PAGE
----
Napoleon Hill Startup QuotesNapoleon Hill was an author and an advisor (the most prestigious of those receiving his advice being President Franklin D. Roosevelt). Hill was one of the earliest producers and curators of “personal success” advice, for purposes not unlike this very blog post: to help entrepreneurs learn from those who had already achieved their business goals.

Early in Hill’s writing career he was assigned the task of interviewing Andrew Carnegie –at the time one of the most powerful and wealthy people in the world—with the intent of finding out what made Carnegie so successful. Carnegie was intrigued by the idea of finding an “Achievement Formula” and he inspired Hill to continue talking to other successful business people to find out if there was a common denominator. What followed was Hill’s years-long pursuit of interviewing hundreds of entrepreneurs and documenting their experiences and thoughts on what they thought the key was to their success. His teachers included (either directly or indirectly through associates) Henry Ford, Alexander Graham Bell, John D. Rockefeller, Charles M. Schwab, William Wrigley, Jr., to name a few. Hill compiled and wrote about themes of success in volumes of work, but his most famous book is entitled Think and Grow Rich.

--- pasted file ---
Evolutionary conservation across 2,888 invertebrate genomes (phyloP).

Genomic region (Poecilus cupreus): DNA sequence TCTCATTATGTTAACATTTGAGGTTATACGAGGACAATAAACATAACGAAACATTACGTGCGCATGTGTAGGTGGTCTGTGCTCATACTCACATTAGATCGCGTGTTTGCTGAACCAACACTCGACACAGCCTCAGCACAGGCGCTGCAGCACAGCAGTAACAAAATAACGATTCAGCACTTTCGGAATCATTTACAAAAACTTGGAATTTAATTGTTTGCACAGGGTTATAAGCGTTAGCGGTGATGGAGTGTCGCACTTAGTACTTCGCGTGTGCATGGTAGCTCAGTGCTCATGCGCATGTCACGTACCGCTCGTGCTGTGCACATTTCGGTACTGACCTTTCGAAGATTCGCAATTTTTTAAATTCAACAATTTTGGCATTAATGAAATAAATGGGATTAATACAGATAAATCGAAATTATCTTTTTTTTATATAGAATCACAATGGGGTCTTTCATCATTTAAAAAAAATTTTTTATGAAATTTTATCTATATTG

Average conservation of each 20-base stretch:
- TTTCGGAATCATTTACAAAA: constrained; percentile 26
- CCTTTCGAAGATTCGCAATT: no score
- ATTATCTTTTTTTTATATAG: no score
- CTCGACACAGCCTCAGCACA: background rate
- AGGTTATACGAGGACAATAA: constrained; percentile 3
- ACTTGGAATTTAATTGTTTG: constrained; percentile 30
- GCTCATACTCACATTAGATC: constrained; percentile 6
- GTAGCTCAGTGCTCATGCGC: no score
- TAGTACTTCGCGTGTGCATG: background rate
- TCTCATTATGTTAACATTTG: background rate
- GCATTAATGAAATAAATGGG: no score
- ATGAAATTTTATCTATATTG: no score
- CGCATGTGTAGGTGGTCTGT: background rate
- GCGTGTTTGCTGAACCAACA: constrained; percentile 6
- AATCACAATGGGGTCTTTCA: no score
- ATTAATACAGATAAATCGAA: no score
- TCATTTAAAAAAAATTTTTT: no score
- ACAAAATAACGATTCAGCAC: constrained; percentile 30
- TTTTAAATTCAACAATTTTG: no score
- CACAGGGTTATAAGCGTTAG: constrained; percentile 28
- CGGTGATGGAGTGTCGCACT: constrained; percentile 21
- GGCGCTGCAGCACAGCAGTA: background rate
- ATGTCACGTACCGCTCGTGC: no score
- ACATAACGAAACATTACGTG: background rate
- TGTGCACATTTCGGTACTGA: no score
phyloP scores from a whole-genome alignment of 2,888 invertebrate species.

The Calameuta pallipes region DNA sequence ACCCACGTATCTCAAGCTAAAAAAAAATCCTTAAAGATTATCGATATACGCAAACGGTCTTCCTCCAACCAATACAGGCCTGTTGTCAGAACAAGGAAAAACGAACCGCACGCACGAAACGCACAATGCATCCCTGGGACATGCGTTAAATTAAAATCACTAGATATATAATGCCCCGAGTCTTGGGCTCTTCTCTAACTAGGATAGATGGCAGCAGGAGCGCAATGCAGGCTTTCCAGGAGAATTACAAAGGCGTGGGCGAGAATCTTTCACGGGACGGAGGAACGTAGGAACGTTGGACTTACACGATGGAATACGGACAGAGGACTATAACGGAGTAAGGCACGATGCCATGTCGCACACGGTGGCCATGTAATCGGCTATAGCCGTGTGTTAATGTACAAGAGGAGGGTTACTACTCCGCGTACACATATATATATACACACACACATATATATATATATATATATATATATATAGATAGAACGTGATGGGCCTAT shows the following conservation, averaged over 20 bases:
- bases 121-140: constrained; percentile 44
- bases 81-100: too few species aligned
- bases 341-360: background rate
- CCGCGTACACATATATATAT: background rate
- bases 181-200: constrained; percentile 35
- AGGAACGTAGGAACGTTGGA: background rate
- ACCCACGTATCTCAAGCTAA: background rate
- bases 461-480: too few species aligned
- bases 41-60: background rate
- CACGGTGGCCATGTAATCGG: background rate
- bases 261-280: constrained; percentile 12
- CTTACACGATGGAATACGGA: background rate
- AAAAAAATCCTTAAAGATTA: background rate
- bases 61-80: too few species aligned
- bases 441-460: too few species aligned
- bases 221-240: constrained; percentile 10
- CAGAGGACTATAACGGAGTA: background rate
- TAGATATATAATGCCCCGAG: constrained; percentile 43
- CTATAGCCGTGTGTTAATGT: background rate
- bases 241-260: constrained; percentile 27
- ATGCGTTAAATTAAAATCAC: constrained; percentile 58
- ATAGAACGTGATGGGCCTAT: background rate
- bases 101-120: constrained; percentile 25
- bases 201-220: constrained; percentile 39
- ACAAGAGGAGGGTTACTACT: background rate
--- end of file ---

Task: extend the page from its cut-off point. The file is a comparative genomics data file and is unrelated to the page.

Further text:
Hill became the resident expert on how to achieve personal success, and in doing so, found success for himself. Through his years of research and writing on the topic of, here is what he would advise for you in your pursuit of personal achievement: